Focusing on Weight Loss, Health and Nutrition from the Wasteland of Post-Katrina New Orleans, home of some of the best, unhealthiest food on the planet.
Saturday, February 17, 2007
Silly Wabbit--Trix are for Kids
I remember the baffling dilemma of breakfast cereal as a kid. It was before the days of "nutritional eating"--what the heck did we know (or care) about carbs or fiber or childhood obesity? Well, maybe the latter as I squeezed into my "chubby" size clothes.
All I knew was that I had a deep and abiding love for Frosted Flakes and Tony the Tiger. That, like Boo Boo the bear, I couldn't get enough of that Sugar Crisp. That I kept begging my mom for the "new" Lucky Charms cereal with marshmallow stars and clover and then wouldn't eat it because it wasn't sweet enough.
Was breakfast cereal marketed to kids way back in the day? You bet it was.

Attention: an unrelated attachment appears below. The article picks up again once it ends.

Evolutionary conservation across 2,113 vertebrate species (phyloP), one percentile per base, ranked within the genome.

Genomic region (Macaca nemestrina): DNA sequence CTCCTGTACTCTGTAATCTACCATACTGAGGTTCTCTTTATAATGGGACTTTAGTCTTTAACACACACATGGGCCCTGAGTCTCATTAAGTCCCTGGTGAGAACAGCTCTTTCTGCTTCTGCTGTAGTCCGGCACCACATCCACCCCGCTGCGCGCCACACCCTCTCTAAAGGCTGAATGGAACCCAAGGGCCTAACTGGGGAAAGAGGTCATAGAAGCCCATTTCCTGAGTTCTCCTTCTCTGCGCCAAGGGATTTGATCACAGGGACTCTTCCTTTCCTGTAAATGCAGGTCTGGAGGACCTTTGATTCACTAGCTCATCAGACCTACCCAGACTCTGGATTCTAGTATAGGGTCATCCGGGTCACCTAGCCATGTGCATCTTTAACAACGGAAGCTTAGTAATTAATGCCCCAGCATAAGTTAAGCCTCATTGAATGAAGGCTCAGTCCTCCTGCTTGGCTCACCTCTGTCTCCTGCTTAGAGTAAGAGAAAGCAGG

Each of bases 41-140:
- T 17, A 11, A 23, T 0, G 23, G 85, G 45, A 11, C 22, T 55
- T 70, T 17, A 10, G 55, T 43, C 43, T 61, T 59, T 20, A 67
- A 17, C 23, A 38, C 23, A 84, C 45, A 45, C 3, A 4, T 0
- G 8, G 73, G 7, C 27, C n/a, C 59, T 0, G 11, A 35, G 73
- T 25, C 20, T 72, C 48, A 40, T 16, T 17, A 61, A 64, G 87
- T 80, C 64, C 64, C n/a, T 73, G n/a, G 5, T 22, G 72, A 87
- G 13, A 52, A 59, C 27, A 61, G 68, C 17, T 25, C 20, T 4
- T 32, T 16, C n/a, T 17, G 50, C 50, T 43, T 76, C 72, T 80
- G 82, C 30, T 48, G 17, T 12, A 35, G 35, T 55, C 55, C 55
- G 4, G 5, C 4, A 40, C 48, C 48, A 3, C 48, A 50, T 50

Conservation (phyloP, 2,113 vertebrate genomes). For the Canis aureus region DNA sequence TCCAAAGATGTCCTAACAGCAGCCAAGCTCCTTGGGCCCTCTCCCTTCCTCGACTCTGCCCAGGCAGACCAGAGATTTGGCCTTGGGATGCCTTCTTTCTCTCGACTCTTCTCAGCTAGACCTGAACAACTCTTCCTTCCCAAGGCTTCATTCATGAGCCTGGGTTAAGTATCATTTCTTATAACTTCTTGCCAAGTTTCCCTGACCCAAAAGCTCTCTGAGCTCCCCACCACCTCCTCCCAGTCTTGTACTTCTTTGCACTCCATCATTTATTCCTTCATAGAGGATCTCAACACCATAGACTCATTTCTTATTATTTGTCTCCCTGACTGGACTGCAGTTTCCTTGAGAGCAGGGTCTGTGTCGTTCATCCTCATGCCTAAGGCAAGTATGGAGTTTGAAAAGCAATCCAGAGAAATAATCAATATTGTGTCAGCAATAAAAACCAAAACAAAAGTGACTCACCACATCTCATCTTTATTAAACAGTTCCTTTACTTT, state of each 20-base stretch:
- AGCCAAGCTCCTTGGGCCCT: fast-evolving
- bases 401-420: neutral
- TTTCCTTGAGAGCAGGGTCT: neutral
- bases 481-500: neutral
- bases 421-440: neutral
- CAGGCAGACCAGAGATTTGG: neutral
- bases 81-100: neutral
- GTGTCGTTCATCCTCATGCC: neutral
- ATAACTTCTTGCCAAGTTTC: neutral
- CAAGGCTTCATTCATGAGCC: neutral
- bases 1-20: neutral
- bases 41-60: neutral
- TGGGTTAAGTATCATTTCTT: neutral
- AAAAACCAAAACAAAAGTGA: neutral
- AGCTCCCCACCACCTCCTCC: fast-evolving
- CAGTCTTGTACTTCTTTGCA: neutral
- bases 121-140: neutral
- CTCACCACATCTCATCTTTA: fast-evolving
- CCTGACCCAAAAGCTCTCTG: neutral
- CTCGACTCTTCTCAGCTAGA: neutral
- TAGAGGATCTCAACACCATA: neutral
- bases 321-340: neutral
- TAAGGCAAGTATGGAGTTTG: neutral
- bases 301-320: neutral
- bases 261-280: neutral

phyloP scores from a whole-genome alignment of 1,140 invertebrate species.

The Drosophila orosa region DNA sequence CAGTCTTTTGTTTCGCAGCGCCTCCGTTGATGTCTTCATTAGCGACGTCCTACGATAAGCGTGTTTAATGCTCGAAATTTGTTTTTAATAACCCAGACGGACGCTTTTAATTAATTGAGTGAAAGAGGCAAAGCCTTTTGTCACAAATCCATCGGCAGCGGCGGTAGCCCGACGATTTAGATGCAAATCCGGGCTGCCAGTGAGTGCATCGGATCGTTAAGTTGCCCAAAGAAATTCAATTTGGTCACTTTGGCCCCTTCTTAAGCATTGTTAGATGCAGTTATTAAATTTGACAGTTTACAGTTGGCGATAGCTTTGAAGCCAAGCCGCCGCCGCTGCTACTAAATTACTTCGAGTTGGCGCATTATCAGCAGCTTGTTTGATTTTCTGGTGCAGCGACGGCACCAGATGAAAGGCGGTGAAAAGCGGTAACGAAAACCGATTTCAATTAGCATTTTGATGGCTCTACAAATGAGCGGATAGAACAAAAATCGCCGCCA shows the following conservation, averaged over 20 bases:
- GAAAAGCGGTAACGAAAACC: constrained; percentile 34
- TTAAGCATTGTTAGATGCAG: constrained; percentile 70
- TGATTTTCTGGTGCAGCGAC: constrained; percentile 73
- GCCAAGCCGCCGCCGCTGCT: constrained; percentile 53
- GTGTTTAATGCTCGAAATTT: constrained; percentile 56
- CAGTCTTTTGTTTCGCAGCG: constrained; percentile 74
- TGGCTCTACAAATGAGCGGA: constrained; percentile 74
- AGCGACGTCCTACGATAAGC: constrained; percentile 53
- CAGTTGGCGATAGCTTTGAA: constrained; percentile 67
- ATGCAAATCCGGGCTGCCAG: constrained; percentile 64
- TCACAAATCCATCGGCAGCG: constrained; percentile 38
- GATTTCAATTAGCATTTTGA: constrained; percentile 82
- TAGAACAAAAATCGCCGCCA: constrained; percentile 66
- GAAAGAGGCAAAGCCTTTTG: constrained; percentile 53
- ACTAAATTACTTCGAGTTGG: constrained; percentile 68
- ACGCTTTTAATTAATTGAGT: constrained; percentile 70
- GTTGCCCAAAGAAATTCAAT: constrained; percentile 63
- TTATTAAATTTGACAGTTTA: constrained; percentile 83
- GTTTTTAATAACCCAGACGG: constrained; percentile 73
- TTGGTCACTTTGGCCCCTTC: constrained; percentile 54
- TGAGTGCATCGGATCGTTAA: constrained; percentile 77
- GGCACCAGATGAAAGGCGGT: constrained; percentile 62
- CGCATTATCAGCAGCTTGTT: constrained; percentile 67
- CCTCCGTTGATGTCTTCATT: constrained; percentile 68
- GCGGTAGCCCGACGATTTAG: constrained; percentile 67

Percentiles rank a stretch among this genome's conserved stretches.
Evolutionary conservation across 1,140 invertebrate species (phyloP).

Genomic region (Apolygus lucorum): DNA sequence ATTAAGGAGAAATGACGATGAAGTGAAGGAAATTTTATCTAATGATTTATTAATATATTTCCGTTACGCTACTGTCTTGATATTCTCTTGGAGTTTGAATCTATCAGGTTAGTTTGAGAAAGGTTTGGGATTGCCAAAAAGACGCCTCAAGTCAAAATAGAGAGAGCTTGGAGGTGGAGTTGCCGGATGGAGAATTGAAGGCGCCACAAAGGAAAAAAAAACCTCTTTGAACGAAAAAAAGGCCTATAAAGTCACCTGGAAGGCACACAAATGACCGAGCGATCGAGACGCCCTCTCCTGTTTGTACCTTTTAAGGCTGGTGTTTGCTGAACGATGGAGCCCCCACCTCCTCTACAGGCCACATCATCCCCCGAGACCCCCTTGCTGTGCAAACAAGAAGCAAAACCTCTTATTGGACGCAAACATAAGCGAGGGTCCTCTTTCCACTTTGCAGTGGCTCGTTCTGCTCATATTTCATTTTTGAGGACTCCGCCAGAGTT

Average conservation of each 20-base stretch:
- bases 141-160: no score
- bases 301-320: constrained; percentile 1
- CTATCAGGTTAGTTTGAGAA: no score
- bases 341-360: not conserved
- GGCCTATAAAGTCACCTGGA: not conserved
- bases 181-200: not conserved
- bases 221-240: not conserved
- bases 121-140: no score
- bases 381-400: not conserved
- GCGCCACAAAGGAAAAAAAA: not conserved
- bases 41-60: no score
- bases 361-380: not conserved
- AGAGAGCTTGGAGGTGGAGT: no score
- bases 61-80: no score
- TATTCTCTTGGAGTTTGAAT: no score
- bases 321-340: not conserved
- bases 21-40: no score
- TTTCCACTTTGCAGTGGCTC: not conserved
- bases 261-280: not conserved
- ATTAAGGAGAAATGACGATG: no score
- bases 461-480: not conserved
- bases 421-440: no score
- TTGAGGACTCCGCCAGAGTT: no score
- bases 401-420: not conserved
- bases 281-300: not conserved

So, as King Solomon notes, there's nothing new under the sun, and it should come as no surprise that General Mills has rolled out a new group of breakfast cereals to be produced in conjunction with Disney.
The new Disney-themed breakfast cereals includes Princess Fairytale Flakes, which are coated in pink sugar; Mickey Mouse Clubhouse Berry Crunch, which contains no real berries; Honey B's, a honey-graham concoction; and Little Einstein Fruity Stars, which are about as fruity as Froot Loops (another of my childhood favorites). All three cereals, say the folks at General Mills, "are made from whole-grain corn" and are "lightly sweetened." All to make not-so-savvy consumers think of them as "healthy."
And here's the kicker. In a day when a box of breakfast cereal can run you $4, the cereals will retail for $1.99 a box, appealing not only to the clamoring sugar-crazed toddlers but the wallets of their parents.